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Okinawa 1945: The Stalingrad of the Pacific

Okinawa 1945: The Stalingrad of the Pacific
Autor: George Feifer
Data publikacji: 2004-04-00
ISBN: 9780752433240
Wydawca: HISTORY PRESS
Język: angielski
Wymiary: 22.8 x 15.2 x 3.4 cm
Oprawa: miękka
Liczba stron: 223
Produkt chwilowo niedostępny.


 
Opis produktu:

The battle of Okinawa was the bloodiest of the Pacific war. This book offers a stunning account of the campaign, told at the level of the participants themselves, with the stories of three individuals running through the entire account. 448 pages. Paperback reprint

 

This book tries to project the battle of Okinawa via 3 angles, the Japanese, the Americans and the people on Okinawa. This idea sounds great, and the books is quite well written, but I doubt the reliability of the accuracy of the Japanese events due to obvious translation problems. Just to list a few of the mistakes:

p.56, "...the Chinese name for [Okinawa] affirmed: Shurei no kuni". Shurei no kuni is Japanese. It's not Chinese.

p.84 "... Kwantung Army (named for Canton Province)..." This is NOT what the name means or how it came about. Kwantung (or actually in Japanese it's kantou) means to the east of the gates and is either used to describe the north-east of China (then also called Manchuria) or the east of Japan (basically east of Osaka). Canton province happens to be in the South of China, also called Guangdong. Japan uses the prefecture system, not the province system. This army is extremely important in WWII history in Asia as this is the army that was stationed in Manchuria after the Russian-Japanese war and was responsible for much of the invasion of China's north-east. Now if something this significant was wrong, how am I to trust anything that has been translated in the book?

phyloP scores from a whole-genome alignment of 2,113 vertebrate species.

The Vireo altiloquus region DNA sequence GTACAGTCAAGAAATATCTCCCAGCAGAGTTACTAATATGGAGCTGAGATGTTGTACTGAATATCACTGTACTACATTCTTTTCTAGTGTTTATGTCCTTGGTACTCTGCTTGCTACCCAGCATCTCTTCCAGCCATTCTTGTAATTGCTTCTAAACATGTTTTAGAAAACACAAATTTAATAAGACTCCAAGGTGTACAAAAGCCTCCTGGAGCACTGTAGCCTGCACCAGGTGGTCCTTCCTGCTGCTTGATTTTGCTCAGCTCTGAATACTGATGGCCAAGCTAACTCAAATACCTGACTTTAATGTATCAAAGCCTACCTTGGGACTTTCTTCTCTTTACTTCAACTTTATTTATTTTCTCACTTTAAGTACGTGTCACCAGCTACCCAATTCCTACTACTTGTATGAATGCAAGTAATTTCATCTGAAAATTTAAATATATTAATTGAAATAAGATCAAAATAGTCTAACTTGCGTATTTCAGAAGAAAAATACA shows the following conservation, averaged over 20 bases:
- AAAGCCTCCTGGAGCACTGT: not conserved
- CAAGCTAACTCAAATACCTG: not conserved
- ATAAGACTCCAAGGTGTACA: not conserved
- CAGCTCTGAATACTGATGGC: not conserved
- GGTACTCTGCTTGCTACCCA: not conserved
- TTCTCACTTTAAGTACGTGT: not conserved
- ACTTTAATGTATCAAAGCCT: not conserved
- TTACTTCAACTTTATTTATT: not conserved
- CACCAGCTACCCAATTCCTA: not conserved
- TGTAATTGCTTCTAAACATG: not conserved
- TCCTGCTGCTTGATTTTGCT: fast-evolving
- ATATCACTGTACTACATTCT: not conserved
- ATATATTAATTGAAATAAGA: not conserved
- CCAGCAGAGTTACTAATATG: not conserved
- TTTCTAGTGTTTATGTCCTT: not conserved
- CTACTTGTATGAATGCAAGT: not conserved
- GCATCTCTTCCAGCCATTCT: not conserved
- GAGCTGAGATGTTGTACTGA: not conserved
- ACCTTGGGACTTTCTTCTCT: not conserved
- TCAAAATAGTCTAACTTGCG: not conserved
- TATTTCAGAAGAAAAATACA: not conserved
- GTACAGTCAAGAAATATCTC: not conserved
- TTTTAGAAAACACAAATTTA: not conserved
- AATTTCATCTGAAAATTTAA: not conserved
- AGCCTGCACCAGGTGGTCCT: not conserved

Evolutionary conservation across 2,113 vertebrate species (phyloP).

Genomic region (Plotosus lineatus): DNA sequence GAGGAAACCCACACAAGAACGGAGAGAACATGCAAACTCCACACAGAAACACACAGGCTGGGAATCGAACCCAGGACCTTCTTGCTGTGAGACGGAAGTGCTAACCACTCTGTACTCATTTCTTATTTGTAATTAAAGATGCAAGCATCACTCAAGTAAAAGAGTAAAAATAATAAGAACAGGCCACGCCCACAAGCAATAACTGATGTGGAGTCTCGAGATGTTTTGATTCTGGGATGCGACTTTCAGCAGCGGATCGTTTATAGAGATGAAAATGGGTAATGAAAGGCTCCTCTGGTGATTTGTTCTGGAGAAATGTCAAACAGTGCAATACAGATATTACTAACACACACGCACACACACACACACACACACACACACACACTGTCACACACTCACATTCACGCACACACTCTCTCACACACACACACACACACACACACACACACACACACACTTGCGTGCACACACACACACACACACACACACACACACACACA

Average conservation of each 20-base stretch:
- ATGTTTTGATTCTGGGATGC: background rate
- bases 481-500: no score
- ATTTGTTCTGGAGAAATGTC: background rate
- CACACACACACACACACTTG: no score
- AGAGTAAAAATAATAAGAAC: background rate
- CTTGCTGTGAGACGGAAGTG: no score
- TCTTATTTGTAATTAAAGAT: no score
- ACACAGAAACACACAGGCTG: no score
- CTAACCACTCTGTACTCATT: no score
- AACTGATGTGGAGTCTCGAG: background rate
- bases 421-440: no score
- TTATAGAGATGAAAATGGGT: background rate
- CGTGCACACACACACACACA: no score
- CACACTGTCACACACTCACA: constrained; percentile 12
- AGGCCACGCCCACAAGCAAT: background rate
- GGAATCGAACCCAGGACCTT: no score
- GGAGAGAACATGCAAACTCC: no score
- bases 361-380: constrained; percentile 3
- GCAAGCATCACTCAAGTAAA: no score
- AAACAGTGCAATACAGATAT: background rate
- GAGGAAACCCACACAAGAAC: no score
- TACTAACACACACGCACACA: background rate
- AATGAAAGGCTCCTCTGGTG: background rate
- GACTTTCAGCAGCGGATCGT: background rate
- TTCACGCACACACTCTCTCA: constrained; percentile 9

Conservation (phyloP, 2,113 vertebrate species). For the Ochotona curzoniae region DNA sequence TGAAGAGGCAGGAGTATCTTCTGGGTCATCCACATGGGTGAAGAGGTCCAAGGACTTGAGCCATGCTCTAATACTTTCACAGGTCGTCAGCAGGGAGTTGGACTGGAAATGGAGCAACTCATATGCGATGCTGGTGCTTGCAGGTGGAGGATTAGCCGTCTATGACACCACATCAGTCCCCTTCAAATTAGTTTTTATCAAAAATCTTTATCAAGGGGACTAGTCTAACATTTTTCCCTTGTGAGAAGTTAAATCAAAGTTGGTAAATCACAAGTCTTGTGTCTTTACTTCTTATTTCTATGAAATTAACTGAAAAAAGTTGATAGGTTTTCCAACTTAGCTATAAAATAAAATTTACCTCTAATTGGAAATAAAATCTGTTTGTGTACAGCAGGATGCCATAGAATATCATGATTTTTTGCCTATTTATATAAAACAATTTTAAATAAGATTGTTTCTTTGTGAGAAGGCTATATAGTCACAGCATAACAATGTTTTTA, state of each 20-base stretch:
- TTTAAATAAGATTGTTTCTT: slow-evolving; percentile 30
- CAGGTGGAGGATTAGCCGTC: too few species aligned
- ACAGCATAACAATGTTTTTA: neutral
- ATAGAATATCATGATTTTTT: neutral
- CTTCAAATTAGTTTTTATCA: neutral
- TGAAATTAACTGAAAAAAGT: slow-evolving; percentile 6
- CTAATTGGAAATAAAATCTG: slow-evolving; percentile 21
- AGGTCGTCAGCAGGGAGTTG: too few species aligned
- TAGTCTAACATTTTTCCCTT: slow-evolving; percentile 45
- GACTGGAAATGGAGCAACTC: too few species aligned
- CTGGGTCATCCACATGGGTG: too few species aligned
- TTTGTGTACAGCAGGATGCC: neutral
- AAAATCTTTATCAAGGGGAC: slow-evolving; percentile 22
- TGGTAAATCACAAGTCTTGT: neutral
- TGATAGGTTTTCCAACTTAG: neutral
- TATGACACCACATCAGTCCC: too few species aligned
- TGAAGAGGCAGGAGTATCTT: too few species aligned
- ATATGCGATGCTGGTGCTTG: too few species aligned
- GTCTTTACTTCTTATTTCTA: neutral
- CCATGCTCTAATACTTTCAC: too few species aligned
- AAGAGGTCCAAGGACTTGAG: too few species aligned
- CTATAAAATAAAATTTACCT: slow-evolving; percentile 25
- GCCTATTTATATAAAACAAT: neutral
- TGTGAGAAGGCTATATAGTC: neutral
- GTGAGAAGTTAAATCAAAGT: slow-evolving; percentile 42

p.61, "The Loochoo Islands - Chinese for the characters pronounced Ryukyu in Japanese - ... transliterations for the Loochoos - 'bubbles floating on the water'..." The Chinese characters for Ryukyu, means 'a shining/glowing sphere/ball'. No where in the Ryukyu name means bubbles or floating. One of the ancient names of those islands does involve 'floating', when the name of the island has a Chinese pronunciation similar to the current one. But it does not involve bubbles. Also, the Chinese (Mandarin) pronunciation of 'Ryukyu' is not similar to 'Loochoo' either. The pronunciation is much closer to 'Liu Chi'iu', which to be fair, the author did mention in the next sentence of the book.

The above shows that part of the research of the book is not good enough and undermine the credibility of the book itself. Translation problems do occur when one tries to translate between languages that are very different, but this seems to be a particularly bad case. It also shows the lack of knowledge of the background of what the book tries to record. I find myself thinking, when I read the Japanese accounts, "is this correct? maybe the translation of the raw material is wrong again." The book itself may be well written, but I'm not so sure about the things written for the Japanese/Okinawan side of events, which constitutes at least half of the book.



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